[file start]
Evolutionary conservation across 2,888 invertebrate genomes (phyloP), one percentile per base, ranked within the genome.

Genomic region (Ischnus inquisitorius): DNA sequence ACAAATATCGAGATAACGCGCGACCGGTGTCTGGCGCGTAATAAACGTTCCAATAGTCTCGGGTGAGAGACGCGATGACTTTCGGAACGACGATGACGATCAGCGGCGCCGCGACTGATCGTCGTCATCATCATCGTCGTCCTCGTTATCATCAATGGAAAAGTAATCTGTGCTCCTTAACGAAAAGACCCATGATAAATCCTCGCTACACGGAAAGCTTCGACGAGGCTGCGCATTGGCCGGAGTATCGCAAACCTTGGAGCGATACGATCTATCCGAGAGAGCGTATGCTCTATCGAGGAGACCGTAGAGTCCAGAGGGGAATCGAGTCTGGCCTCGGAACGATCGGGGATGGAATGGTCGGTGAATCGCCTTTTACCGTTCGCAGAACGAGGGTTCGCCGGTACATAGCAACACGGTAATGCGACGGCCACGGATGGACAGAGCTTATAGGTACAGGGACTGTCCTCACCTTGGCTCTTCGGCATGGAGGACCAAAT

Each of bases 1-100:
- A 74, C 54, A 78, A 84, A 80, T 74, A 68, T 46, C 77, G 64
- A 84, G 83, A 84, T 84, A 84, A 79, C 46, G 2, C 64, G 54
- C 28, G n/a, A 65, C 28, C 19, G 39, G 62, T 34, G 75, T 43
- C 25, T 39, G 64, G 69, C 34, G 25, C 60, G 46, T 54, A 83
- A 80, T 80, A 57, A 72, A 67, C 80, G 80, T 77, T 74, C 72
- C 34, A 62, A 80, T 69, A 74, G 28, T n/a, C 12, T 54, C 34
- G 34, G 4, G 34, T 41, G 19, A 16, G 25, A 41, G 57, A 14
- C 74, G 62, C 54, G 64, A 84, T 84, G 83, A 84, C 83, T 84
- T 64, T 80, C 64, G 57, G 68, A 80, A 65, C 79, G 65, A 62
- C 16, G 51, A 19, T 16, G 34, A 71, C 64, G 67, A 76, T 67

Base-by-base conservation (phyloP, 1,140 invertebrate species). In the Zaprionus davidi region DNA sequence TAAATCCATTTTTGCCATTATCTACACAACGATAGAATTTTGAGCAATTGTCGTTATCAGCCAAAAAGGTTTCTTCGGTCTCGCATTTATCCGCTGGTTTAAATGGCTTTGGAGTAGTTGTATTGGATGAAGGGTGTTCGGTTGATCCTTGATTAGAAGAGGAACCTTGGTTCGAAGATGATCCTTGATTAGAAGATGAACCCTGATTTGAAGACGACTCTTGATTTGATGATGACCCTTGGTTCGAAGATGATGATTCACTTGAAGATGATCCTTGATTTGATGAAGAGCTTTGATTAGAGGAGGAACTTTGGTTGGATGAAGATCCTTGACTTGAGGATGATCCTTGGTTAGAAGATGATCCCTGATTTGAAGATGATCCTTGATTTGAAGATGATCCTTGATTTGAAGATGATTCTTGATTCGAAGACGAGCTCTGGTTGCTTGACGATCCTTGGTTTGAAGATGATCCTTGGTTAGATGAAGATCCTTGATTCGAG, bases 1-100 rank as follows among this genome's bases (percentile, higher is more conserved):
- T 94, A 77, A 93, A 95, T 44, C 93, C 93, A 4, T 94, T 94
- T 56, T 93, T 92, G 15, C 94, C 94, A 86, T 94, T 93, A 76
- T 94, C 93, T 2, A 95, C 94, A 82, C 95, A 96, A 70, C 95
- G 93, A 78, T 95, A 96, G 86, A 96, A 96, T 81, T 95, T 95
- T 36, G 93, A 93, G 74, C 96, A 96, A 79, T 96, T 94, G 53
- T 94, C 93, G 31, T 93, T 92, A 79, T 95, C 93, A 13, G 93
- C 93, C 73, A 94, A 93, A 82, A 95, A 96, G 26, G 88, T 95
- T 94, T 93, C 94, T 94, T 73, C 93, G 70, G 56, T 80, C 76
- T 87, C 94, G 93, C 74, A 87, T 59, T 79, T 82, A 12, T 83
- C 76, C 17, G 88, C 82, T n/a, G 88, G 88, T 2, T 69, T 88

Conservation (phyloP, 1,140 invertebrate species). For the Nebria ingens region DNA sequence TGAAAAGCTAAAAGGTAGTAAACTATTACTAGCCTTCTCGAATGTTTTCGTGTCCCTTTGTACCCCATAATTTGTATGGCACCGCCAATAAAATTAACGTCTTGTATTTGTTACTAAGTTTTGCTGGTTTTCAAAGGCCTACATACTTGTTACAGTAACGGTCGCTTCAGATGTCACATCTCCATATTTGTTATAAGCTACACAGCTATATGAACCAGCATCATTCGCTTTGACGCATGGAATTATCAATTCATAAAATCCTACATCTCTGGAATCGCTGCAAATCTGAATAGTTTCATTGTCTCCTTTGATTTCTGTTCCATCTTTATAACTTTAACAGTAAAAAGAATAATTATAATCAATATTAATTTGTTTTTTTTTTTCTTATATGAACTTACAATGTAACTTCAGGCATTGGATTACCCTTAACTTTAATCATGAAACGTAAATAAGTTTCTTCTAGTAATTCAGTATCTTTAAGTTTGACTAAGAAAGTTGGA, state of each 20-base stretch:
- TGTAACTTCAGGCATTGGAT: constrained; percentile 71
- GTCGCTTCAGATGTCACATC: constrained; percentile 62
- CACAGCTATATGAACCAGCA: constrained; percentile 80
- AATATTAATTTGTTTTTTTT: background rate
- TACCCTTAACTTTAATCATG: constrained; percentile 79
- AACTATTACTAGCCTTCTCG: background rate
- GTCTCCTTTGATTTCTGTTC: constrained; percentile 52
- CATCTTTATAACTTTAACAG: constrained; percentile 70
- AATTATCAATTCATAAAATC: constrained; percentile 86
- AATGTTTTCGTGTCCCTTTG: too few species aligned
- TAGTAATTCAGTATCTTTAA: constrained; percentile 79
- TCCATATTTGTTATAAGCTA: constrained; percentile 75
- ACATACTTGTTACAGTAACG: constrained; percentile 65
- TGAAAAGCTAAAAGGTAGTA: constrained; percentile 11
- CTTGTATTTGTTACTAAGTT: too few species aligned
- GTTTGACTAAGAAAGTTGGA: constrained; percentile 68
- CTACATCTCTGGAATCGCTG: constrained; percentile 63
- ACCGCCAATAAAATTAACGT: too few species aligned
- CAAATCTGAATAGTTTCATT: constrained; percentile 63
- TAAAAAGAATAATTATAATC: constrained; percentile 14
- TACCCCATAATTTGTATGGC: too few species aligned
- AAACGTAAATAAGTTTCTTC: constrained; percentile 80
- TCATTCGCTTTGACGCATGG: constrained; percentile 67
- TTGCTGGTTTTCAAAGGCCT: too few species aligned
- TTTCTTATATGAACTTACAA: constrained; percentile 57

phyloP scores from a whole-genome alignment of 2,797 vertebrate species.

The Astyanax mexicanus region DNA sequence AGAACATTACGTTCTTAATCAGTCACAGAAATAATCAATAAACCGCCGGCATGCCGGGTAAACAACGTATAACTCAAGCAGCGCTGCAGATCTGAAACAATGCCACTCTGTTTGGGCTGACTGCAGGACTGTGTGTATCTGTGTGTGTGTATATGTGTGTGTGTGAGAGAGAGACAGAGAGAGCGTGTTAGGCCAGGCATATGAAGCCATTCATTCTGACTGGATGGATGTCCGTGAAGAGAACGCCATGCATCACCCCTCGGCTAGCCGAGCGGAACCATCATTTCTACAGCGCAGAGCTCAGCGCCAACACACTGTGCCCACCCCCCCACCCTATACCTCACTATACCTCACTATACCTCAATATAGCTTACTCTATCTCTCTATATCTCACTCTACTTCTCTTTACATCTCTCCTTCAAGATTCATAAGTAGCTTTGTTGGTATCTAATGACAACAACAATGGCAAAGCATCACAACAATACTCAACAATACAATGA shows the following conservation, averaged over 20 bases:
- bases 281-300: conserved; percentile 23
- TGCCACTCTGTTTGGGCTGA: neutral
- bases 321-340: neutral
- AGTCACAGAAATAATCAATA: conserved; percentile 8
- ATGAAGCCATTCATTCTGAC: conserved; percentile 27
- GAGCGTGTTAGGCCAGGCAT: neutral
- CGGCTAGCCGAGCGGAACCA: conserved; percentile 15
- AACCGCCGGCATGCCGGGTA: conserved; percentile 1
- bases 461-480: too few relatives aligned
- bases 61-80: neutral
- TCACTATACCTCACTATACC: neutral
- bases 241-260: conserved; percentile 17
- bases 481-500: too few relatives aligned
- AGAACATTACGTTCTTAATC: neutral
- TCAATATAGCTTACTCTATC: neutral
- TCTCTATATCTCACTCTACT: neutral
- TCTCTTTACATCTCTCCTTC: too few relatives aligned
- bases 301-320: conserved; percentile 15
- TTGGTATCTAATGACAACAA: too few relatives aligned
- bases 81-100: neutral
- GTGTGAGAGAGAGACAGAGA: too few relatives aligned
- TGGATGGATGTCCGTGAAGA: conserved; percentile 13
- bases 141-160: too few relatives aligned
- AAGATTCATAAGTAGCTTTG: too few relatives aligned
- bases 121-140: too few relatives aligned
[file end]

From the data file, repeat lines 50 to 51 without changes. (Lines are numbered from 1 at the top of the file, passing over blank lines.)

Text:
- TTTCTTATATGAACTTACAA: constrained; percentile 57

phyloP scores from a whole-genome alignment of 2,797 vertebrate species.